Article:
Catlin appears to agree and then changes his mind, recommending an old friend, Rodchenkov, instead. Catlin is asked on camera why Rodchenkov would be helpful and says: ‘I could answer that question but it doesn’t make Grigory look good.’
The clear message is Catlin knew Rodchenkov was a doping specialist even while still in situ as head of Moscow’s lab.
The Mail on Sunday asked Catlin on Sunday why he hadn’t personally helped Fogel to dope. Catlin said in an email: ‘Lab directors are under signed oath not to aid or abet dopers. I was interested in the results of such a study. I did not want to incur the wrath of WADA [World Anti-Doping Agency].’
Asked if he knew Rodchenkov was a doping facilitator when he sent Fogel to him, Catlin said: ‘I suggested he speak with Grigory, which he did. I have been involved with Russia for many, many years. It is a long story.’
GRIGORY RODCHENKOV WAS DOPING HIM SELF AS A YOUNG MARATHON RUNNER.
Rodchenkov reveals in the film that his own doping experience dates back to his days as a young marathon runner, saying he was taking performance-enhancing drugs administered with a needle by his own mother.
Rodchenkov says he later fell out with Sergei Portugalov, a veteran Soviet sports doctor named by WADA as a long-time senior doping organiser in Russia.
Rodchenkov says Portugalov obtained doping products from China but that source dried up. Rodchenkov found an alternative source, so became more powerful in the system.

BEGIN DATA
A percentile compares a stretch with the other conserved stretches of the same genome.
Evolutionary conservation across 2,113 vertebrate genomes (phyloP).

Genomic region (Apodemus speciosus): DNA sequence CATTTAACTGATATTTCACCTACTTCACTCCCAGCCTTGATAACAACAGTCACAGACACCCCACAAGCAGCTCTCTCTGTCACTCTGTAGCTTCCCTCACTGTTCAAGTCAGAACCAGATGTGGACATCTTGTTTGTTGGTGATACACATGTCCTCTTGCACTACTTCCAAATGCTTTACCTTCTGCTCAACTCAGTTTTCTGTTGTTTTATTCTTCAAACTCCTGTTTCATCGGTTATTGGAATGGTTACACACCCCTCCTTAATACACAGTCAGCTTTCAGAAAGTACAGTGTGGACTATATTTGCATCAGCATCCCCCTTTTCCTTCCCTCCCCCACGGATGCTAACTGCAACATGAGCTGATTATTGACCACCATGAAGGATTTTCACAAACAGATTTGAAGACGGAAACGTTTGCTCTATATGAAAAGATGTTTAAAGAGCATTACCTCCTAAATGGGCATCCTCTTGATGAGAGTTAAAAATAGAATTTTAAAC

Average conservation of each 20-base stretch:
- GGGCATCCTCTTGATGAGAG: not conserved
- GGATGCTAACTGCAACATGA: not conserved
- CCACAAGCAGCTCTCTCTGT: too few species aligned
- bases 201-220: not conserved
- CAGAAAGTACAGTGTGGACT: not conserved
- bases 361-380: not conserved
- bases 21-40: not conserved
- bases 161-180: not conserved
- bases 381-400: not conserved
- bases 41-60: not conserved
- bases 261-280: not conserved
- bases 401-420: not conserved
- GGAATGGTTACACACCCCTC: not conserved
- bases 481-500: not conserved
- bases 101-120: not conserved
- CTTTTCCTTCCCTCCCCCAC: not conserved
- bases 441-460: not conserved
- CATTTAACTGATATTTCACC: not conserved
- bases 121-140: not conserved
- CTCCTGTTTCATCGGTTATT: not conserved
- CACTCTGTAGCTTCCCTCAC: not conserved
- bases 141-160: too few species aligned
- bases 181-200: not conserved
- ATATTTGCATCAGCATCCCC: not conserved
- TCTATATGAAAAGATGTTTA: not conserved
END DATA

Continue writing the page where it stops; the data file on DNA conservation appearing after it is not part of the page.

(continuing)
Rodchenkov alleges it was this “power struggle” that resulted in his arrest by the Russian authorities in 2011 for drug dealing. It was at this stage, as the MoS (The Mail on Sunday) first revealed in 2013, that Rodchenkov tried to take his own life.
In ICARUS he describes how he drank a large amount of whisky, took a bath, and slashed his arms before stabbing himself deeply in the chest, grazing his heart. In the film he shows the scars. He says only a brilliant surgeon saved him. He spent months in a psychiatric unit.
PUTIN PERSONALLY ARRANGED RODCHENKOVs RELEASE FROM CUSTODY, AND PUT HIM TO BE “DOPER-IN-CHIEF”.
Arguably the film’s biggest bombshell — or rather the most significant backing up of long-suspected information — is Rodchenkov’s testimony that Putin personally arranged his release from custody to go back to work and oversee a continuation of the doping programme.
‘Putin requested me,’ Rodchenkov tells Fogel, describing the move back to the head of the lab and Russia’s appointed doper-in-chief as his ‘redemption‘.
Rodchenkov says he doped 30 Russian medal winners at Beijing 2008, and at least half of Russia’s 72 medal winners at London 2012 before orchestrating Russia’s dirty glory on home snow and ice at Sochi 2014.
Where all of this leaves the world of anti-doping — and Russia —remains to be seen. The film will certainly add an element of evidential weight to those arguing Russia is not fit to stage the 2018 Football World Cup and should be kicked out of the Olympics until they prove they have cleaned up their act.
Russia will argue they are innocent, betrayed and the victims of a western smear that seeks to hide doping by every other nation.
As for Rodchenkov, he’s in the wind. For now.
Source: By NICK HARRIS and ROGER PIELKE FOR THE MAIL ON SUNDAY 22.01.16